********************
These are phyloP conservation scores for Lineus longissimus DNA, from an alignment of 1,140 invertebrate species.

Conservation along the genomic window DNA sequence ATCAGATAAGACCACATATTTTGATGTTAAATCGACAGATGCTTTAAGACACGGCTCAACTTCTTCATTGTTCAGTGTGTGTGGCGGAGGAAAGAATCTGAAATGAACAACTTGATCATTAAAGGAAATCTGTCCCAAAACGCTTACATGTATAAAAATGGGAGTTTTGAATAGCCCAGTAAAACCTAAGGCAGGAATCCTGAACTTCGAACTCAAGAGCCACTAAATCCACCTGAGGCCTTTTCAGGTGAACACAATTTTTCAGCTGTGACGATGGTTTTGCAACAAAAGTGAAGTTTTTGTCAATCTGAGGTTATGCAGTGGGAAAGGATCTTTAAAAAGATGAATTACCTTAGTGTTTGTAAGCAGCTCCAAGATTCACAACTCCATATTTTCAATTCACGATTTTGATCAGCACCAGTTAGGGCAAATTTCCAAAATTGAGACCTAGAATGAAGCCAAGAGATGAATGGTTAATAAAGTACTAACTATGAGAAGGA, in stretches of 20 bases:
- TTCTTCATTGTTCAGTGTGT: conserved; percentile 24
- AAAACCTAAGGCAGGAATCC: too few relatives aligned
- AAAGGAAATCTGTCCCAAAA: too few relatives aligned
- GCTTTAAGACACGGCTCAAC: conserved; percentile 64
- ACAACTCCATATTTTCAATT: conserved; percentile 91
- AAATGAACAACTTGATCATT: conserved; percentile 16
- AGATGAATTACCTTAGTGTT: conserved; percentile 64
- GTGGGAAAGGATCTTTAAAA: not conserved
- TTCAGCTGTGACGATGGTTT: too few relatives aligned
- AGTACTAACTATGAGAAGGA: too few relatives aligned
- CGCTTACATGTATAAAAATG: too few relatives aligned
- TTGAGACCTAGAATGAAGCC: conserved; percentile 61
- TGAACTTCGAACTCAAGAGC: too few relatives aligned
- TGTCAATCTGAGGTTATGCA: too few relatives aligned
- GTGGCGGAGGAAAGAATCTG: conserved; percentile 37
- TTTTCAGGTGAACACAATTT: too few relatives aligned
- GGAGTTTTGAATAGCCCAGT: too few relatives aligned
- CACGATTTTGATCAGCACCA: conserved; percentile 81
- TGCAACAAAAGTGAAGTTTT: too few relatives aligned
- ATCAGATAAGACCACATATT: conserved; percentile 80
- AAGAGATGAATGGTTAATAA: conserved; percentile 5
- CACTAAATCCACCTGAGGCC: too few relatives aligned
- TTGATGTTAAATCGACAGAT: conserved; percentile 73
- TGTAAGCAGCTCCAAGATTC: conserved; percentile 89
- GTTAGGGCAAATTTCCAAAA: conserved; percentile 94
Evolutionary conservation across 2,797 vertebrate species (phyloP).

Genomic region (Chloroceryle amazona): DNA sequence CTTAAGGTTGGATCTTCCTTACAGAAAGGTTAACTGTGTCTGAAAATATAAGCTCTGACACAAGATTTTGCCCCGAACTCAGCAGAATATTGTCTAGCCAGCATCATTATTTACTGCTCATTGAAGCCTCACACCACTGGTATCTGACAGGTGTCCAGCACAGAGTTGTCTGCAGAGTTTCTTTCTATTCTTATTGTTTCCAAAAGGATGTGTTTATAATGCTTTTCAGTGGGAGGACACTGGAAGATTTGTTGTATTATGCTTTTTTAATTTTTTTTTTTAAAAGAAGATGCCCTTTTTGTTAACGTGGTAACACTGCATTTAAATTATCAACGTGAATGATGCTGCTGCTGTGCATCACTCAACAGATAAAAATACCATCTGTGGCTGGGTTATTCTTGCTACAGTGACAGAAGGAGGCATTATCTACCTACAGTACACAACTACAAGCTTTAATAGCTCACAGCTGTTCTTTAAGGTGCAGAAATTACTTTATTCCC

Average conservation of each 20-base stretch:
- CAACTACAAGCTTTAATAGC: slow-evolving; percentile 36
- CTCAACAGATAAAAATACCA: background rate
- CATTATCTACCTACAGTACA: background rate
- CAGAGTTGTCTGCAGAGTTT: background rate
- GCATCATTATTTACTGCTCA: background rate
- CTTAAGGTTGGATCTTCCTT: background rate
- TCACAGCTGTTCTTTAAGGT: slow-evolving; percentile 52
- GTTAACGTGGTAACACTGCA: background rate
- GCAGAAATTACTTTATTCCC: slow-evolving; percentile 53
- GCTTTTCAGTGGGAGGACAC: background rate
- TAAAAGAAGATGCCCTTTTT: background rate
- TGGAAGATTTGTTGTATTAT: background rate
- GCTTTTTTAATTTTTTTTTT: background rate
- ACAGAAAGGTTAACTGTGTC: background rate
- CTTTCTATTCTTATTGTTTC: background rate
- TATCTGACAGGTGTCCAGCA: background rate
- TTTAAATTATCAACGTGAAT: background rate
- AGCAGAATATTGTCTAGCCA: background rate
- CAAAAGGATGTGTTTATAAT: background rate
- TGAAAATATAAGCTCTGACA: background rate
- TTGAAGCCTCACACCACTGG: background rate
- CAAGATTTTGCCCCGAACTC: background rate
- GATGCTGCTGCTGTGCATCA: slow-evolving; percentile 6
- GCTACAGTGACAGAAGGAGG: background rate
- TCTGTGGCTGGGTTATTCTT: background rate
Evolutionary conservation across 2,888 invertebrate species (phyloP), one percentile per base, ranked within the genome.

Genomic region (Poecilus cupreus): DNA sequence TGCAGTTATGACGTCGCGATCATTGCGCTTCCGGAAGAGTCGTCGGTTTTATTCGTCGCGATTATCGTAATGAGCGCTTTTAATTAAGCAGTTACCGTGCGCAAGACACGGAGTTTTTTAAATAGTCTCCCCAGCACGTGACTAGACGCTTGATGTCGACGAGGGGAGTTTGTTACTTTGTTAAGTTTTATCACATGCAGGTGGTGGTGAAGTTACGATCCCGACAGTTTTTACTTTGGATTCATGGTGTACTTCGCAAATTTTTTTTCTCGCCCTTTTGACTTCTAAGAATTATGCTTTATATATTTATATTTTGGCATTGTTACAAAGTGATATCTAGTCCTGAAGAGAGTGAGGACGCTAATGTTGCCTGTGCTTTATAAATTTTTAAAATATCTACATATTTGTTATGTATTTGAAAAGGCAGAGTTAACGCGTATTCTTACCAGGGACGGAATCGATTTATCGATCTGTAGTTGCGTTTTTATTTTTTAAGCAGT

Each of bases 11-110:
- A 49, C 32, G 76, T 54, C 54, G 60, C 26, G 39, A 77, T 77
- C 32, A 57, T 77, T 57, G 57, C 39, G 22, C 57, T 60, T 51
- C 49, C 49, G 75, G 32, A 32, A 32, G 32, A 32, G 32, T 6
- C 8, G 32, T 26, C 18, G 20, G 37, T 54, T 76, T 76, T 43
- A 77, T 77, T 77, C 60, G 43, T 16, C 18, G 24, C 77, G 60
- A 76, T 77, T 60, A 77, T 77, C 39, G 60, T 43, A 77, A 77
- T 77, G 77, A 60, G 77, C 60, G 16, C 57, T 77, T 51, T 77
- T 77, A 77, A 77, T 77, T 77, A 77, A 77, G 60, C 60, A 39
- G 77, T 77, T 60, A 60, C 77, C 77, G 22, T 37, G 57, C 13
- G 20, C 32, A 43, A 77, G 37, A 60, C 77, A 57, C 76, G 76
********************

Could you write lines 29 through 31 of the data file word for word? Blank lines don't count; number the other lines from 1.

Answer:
Genomic region (Chloroceryle amazona): DNA sequence CTTAAGGTTGGATCTTCCTTACAGAAAGGTTAACTGTGTCTGAAAATATAAGCTCTGACACAAGATTTTGCCCCGAACTCAGCAGAATATTGTCTAGCCAGCATCATTATTTACTGCTCATTGAAGCCTCACACCACTGGTATCTGACAGGTGTCCAGCACAGAGTTGTCTGCAGAGTTTCTTTCTATTCTTATTGTTTCCAAAAGGATGTGTTTATAATGCTTTTCAGTGGGAGGACACTGGAAGATTTGTTGTATTATGCTTTTTTAATTTTTTTTTTTAAAAGAAGATGCCCTTTTTGTTAACGTGGTAACACTGCATTTAAATTATCAACGTGAATGATGCTGCTGCTGTGCATCACTCAACAGATAAAAATACCATCTGTGGCTGGGTTATTCTTGCTACAGTGACAGAAGGAGGCATTATCTACCTACAGTACACAACTACAAGCTTTAATAGCTCACAGCTGTTCTTTAAGGTGCAGAAATTACTTTATTCCC

Average conservation of each 20-base stretch:
- CAACTACAAGCTTTAATAGC: slow-evolving; percentile 36